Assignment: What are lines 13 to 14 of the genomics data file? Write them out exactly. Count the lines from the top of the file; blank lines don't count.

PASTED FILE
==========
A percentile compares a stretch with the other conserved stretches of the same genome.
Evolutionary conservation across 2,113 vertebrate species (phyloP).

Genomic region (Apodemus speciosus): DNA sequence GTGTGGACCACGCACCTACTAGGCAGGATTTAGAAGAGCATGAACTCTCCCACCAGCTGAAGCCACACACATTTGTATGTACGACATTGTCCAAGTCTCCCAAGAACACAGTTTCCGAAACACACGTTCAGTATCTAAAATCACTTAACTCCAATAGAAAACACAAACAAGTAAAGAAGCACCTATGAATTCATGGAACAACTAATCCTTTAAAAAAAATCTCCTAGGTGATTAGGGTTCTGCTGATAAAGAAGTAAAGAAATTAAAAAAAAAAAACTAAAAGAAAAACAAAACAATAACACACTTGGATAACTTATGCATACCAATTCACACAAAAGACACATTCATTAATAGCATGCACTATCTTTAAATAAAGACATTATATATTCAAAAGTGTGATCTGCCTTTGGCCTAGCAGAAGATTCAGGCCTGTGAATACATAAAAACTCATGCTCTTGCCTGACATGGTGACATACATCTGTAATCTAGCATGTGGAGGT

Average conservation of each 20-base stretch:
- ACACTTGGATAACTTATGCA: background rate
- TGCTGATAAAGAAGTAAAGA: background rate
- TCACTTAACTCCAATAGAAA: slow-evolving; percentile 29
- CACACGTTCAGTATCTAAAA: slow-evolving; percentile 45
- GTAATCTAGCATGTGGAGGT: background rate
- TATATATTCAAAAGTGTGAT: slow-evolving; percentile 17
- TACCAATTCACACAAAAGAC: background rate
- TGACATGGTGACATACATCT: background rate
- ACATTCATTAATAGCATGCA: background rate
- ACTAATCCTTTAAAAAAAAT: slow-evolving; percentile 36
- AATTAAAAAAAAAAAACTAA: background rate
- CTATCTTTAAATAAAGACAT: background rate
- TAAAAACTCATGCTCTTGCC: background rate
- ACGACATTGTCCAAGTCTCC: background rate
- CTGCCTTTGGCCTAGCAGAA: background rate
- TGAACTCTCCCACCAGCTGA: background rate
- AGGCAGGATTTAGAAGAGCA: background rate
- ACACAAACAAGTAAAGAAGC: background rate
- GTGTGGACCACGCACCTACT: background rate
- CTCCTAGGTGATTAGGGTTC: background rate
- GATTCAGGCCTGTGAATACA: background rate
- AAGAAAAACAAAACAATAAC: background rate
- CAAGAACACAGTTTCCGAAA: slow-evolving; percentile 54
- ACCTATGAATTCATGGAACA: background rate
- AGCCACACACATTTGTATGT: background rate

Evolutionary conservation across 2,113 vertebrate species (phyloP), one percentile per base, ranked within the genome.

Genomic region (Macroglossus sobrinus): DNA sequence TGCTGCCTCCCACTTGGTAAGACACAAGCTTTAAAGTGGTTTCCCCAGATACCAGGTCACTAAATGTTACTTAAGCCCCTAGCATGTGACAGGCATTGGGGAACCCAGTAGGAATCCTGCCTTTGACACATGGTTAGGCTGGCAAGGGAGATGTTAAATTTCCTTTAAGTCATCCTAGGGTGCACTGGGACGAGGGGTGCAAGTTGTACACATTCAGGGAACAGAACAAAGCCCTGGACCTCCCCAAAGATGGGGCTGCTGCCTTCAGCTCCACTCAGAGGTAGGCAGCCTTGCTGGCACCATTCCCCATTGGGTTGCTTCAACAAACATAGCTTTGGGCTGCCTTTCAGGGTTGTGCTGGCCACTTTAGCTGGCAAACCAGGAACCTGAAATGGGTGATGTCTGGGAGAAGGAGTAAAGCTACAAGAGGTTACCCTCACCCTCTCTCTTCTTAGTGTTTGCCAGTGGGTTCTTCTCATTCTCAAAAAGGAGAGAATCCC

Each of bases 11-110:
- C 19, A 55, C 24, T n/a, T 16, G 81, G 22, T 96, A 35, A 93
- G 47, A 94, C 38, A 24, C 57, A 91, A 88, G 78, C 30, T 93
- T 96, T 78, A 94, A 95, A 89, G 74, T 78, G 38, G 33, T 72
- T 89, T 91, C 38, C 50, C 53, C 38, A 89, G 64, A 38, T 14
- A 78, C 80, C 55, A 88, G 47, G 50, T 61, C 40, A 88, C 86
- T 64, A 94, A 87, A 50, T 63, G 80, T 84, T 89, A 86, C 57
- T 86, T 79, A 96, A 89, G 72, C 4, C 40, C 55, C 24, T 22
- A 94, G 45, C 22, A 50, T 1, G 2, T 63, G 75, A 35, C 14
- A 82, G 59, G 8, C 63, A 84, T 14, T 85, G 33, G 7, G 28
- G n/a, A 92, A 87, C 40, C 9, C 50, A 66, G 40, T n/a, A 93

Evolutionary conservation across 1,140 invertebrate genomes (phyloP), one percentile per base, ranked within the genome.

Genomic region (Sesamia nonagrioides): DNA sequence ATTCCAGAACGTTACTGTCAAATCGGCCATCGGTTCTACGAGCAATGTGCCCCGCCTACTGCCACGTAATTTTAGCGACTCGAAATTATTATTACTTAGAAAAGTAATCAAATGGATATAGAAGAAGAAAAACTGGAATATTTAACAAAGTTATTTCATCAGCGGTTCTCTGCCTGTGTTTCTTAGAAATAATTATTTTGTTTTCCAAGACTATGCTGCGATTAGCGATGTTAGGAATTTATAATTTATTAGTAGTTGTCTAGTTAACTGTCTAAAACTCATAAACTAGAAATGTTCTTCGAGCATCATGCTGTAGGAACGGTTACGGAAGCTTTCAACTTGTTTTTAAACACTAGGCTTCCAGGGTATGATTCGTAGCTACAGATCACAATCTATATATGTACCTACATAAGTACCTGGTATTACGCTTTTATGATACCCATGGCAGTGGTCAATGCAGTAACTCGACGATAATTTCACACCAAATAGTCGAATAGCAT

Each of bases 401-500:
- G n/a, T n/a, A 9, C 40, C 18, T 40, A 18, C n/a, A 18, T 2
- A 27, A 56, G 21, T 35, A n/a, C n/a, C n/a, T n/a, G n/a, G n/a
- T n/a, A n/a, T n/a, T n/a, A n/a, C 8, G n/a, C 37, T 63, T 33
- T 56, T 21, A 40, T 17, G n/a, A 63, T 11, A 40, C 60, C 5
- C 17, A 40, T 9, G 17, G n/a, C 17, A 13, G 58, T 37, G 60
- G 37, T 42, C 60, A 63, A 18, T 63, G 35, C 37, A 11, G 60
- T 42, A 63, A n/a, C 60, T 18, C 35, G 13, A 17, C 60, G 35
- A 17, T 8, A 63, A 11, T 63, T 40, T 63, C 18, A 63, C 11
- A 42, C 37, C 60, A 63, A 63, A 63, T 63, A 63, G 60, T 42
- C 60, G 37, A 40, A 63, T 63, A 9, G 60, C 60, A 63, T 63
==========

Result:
- ACATTCATTAATAGCATGCA: background rate
- ACTAATCCTTTAAAAAAAAT: slow-evolving; percentile 36